Al-Kaabi proposed a fresh deal for additional imports, wherein the gas price would be lower said a senior EMRD official.

Currently, Petrobangla has a contract with Qatar to buy around 2.5mn mt/yr of LNG over 15 years.

For the first five years, RasGas will supply around 1.8mn mt/yr before it reaches plateau, said a senior Petrobangla official.

The purchase price has been set at around 12.65% of the three-month average price of Brent crude oil plus $0.50/mn Btu.

If Petrobangla sees demand rising during that initial period, it can increase the LNG import volume to 2.5mn mt/yr; and during the next 10 years, Petrobangla has the option to reduce the amount by 10% every year.

If Bangladesh takes less than the base amount of LNG in any year, it will still have to pay.

It has similar agreement with Oman for around 1mn mt/yr of LNG for 15 years.

Petrobangla has been purchasing LNG at around 11.9% of the three-month average of Brent crude oil prices plus a constant of $0.40/mn Btu, payable within 25 days of delivery.

Petrobangla has the option of increasing LNG imports to 1.5mn mt/yr or lowering them to 0.9mn mt/yr without having to pay any penalty, said the official.

The private sector can enter LNG business.

The country's private sector can also enter the ranks of importers and sell the LNG to customers they have contracted with as the government has opened up the market to new companies.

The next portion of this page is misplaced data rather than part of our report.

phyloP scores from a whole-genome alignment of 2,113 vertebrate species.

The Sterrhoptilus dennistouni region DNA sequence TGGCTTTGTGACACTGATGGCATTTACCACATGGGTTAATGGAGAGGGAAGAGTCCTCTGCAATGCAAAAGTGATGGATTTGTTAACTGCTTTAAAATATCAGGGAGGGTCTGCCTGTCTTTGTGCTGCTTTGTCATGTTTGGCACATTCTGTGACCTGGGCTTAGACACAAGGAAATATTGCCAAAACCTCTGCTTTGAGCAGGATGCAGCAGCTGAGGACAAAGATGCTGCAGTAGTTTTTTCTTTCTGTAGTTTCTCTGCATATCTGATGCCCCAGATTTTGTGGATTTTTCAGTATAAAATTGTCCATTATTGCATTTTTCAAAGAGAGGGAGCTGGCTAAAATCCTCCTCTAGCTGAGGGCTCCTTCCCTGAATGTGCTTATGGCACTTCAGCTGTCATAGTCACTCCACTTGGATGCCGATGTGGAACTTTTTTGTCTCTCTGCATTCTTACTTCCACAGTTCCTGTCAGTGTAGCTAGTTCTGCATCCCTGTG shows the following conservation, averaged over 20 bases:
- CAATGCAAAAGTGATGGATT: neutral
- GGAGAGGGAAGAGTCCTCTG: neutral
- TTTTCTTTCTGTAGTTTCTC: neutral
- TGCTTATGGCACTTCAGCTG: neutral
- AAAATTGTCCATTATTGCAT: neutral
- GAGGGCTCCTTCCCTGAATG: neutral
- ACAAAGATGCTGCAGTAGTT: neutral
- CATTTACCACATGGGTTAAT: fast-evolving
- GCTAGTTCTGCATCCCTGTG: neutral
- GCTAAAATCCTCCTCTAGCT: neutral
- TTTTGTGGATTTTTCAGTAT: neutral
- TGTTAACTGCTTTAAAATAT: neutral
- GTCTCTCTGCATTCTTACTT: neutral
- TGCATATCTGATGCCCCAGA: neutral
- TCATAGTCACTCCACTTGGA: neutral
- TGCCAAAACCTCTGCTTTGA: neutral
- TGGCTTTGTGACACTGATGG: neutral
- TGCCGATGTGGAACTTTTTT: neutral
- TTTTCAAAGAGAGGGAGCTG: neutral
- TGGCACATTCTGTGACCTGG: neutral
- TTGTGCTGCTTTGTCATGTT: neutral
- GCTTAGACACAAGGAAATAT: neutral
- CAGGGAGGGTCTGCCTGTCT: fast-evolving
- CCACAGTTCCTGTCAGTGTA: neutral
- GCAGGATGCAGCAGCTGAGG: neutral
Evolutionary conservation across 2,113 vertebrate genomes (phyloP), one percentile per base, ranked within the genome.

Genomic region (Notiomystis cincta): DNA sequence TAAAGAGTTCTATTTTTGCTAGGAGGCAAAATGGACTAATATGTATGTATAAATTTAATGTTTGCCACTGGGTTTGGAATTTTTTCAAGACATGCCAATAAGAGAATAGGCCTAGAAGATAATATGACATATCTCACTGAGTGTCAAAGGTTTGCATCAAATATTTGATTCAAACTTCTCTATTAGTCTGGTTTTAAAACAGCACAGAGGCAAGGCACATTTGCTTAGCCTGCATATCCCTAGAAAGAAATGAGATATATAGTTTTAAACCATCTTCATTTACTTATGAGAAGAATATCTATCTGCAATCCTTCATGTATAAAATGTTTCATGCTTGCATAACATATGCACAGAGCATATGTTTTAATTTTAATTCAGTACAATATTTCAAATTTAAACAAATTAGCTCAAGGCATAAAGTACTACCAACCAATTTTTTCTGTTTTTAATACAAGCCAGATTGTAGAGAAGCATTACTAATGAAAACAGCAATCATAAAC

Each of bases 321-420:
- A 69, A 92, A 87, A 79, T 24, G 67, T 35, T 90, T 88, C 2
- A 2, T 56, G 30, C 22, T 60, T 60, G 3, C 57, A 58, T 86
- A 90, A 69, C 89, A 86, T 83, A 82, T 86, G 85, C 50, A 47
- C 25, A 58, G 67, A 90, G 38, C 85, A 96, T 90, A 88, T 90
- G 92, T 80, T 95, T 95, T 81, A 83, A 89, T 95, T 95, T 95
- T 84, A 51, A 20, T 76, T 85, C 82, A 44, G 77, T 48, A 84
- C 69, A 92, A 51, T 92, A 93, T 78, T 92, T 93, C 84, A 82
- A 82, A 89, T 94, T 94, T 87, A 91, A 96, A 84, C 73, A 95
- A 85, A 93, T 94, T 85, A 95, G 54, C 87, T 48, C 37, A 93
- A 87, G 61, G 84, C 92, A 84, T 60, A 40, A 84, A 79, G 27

"The private sector will be able to import LNG, re-gasify it and sell it," state minister for the MPEMR Nasrul Hamid said.

The price of gas in whatever form is set by the private sector  which is free to sell it at a negotiable price to consumers, he said.

The private sector would be allowed to build LNG import terminals, if necessary, to facilitate business, and be allowed to supply their re-gasified LNG through state-run national gas grid for a negotiable wheeling charge, he added.

Pipeline Constraints

Pipeline constraints are still capping the country's overall import of LNG, as it cannot carry more than 594mn m³/d against the total capacity of 1.0bn ft³/d, according to Petrobangla statistics as of January 8.

A senior official of state-run Gas Transmission Company (GTCL), said the existing pipeline infrastructure has a maximum capacity to supply around 650mn ft³/d of gas from the LNG plants.

It will not be possible to supply additional gas from the FSRUs until the construction work of two necessary pipelines – a 90-km pipeline connecting Moheshkhali to Anwara and another 181-km pipeline connecting Chattogram, Feni and Bakhrabad – are completed, he added.

The GTCL is responsible for building gas transmission pipelines in the country.

The official, however, said that building these pipelines is in progress and he hoped that the work will be finished in the next few months.

According to a report prepared by Copenhagen-based research firm Ramboll in association with Geological Survey of Denmark and EQMS Consulting, Bangladesh will need to import around 30mn mt/yr to meet demand by 2041 as domestic gas reserves are depleting fast.

Bangladesh's existing gas reserves of around 12 trillion ft³ will be completely depleted by 2038 if no new discoveries are made, said the report.